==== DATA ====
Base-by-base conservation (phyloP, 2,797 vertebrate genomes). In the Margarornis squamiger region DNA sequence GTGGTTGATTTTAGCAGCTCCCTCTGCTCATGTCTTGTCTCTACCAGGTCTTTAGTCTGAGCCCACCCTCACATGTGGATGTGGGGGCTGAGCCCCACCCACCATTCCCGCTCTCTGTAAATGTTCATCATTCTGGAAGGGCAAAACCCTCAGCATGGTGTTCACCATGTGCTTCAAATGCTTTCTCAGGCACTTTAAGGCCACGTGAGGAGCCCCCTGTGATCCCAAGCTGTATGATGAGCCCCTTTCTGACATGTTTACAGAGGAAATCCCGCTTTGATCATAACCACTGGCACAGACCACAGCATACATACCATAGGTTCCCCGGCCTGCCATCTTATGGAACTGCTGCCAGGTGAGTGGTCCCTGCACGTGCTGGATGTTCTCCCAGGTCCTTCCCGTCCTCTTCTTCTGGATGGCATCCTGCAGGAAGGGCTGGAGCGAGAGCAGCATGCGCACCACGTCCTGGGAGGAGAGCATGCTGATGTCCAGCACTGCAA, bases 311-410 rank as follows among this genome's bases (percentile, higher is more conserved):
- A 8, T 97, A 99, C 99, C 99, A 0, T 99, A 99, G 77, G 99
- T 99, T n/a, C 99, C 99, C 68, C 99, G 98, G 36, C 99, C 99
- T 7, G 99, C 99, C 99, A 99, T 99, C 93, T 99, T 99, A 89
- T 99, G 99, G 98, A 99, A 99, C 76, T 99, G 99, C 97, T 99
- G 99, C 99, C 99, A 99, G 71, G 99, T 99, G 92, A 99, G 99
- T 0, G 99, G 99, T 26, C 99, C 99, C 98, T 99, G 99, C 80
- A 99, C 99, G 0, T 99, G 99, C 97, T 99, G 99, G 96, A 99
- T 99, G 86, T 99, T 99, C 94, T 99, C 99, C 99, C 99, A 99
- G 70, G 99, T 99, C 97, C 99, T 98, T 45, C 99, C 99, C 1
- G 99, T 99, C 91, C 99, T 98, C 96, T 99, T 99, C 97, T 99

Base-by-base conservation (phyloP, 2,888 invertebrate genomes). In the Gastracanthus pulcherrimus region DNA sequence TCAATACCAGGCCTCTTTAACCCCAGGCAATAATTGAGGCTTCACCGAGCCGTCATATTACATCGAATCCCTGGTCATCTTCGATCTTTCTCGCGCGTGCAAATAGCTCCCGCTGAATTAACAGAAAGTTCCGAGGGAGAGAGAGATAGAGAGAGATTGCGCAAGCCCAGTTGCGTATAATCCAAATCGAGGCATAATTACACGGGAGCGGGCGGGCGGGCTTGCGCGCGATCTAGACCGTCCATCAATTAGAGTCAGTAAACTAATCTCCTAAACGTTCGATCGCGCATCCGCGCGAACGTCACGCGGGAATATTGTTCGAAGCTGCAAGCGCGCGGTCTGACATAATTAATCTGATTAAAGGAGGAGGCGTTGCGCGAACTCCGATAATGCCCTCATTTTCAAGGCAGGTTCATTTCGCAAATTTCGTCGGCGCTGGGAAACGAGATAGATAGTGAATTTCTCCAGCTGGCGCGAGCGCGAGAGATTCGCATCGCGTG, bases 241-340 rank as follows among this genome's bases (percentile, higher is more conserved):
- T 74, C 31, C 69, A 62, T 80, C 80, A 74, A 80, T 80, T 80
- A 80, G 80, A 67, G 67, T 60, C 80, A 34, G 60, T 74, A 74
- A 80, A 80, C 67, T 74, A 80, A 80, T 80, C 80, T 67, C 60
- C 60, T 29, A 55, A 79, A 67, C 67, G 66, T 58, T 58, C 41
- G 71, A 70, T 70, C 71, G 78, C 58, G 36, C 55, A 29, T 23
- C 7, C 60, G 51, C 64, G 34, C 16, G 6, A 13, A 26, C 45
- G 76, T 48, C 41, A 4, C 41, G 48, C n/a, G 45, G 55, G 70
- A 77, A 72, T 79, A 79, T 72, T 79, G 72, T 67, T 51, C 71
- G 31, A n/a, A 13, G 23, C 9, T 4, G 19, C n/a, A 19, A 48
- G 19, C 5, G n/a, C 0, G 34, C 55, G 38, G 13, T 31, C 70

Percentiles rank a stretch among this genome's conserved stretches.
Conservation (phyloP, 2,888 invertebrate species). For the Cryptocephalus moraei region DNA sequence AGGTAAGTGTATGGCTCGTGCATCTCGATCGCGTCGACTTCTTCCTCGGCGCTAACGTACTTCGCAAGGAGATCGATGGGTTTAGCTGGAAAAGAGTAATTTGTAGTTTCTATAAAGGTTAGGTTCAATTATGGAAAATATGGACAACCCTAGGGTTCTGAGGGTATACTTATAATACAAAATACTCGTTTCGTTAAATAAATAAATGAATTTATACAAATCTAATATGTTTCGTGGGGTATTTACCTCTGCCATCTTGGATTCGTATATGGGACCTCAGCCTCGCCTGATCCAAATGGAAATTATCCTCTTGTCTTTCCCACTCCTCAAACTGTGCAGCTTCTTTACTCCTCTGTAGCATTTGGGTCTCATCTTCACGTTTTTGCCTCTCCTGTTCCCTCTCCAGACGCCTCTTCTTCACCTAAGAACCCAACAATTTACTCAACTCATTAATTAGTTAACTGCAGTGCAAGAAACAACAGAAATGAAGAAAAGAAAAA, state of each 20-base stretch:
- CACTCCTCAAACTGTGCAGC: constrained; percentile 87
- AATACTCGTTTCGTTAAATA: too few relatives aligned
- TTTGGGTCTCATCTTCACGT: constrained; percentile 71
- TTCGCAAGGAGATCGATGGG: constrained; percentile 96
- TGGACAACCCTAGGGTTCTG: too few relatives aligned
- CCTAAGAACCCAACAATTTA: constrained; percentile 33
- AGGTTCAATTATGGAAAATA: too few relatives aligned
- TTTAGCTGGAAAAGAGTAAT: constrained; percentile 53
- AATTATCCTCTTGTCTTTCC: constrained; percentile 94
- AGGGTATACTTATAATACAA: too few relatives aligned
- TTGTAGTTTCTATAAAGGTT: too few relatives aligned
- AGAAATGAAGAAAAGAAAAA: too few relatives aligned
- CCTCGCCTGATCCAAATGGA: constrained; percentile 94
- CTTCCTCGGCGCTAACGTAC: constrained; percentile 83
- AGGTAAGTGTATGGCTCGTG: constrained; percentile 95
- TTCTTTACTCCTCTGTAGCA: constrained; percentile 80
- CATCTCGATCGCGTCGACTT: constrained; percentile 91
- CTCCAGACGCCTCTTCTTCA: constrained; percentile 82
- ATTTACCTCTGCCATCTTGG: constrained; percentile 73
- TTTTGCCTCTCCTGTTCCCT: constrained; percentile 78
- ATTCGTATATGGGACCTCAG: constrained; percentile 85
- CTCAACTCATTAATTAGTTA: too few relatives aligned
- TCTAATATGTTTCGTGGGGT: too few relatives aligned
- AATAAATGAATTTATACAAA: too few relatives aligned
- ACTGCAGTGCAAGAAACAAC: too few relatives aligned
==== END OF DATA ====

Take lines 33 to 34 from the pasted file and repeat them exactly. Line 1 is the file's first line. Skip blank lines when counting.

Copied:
- AATTATCCTCTTGTCTTTCC: constrained; percentile 94
- AGGGTATACTTATAATACAA: too few relatives aligned